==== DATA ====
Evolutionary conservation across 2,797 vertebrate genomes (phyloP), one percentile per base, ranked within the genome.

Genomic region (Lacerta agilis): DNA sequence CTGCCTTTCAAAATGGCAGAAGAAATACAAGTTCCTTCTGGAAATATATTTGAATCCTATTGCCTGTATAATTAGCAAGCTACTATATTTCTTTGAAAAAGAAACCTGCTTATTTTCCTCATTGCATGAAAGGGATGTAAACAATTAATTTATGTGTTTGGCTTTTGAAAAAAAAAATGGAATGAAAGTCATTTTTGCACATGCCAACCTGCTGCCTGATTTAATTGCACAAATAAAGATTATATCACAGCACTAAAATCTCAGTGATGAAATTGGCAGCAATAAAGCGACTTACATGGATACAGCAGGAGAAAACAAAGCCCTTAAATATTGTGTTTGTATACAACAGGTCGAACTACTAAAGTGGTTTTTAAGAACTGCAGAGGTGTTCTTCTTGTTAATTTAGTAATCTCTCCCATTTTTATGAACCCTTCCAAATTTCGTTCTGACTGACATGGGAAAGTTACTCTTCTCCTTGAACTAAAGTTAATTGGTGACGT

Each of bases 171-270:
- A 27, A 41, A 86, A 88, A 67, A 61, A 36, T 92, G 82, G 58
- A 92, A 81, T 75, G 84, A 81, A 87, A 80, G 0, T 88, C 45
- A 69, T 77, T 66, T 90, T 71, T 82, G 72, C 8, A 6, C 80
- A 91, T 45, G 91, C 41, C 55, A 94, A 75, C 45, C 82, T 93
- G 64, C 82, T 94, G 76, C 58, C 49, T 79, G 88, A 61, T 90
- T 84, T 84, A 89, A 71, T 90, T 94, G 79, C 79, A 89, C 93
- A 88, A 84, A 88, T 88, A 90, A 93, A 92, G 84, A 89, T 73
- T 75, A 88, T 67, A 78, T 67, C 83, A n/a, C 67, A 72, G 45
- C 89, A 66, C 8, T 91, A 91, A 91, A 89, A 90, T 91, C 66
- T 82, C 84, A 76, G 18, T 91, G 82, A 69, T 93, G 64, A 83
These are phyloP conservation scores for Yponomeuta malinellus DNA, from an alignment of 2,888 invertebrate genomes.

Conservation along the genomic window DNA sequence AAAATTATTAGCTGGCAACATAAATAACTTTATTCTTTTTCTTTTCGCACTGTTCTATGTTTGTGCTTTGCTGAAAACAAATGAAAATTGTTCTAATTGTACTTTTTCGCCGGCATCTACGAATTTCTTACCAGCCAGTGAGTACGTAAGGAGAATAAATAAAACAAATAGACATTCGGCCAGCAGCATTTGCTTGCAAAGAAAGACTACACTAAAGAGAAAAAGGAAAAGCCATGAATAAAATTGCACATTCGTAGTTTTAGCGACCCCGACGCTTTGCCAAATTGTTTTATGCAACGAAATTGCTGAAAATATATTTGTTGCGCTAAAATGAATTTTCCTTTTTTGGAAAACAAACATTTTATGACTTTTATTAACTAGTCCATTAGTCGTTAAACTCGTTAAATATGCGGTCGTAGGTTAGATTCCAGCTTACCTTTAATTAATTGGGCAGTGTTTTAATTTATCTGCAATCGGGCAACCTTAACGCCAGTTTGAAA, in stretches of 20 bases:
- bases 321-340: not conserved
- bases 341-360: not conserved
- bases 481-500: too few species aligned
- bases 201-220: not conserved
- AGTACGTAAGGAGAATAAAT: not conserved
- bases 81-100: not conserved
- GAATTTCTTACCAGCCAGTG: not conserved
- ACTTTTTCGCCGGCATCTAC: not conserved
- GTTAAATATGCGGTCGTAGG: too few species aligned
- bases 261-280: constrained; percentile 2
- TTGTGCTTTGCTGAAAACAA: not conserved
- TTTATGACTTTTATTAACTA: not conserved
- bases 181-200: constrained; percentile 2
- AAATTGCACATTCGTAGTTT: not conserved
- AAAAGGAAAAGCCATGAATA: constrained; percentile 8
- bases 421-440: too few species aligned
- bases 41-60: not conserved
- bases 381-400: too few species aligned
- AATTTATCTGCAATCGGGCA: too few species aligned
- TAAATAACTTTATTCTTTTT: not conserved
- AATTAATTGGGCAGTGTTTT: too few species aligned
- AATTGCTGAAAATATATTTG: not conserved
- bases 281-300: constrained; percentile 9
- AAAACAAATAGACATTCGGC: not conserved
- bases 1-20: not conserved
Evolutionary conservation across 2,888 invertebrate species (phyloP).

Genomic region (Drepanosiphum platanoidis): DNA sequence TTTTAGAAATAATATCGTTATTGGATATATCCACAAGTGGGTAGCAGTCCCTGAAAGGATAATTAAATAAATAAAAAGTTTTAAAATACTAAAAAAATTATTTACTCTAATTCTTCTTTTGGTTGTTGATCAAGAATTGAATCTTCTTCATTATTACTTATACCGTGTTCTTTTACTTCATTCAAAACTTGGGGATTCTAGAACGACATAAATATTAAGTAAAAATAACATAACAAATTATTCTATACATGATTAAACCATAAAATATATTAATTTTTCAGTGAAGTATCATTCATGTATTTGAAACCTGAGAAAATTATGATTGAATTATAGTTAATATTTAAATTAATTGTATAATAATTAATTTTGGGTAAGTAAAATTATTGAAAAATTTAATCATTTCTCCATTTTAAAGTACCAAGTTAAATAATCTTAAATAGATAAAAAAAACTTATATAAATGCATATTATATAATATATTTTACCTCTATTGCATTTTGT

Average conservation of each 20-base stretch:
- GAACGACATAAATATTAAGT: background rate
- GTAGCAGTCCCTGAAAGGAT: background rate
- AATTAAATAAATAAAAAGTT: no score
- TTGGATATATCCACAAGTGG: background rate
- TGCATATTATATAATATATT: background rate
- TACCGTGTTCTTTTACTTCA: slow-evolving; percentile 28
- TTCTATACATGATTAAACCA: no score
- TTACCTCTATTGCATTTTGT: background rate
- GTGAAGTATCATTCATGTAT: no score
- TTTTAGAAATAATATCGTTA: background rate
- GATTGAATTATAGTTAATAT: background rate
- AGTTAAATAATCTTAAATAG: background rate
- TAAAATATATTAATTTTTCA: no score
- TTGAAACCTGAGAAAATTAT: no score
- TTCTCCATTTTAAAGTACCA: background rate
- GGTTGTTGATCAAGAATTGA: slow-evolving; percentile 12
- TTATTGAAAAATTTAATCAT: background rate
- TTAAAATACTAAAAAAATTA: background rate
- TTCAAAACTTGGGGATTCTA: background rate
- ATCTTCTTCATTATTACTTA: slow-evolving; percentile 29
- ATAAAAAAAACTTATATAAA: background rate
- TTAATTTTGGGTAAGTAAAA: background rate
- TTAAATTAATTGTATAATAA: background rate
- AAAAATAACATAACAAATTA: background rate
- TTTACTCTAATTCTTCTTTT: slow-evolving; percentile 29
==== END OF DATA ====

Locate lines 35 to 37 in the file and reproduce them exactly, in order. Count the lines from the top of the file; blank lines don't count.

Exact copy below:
- TAAATAACTTTATTCTTTTT: not conserved
- AATTAATTGGGCAGTGTTTT: too few species aligned
- AATTGCTGAAAATATATTTG: not conserved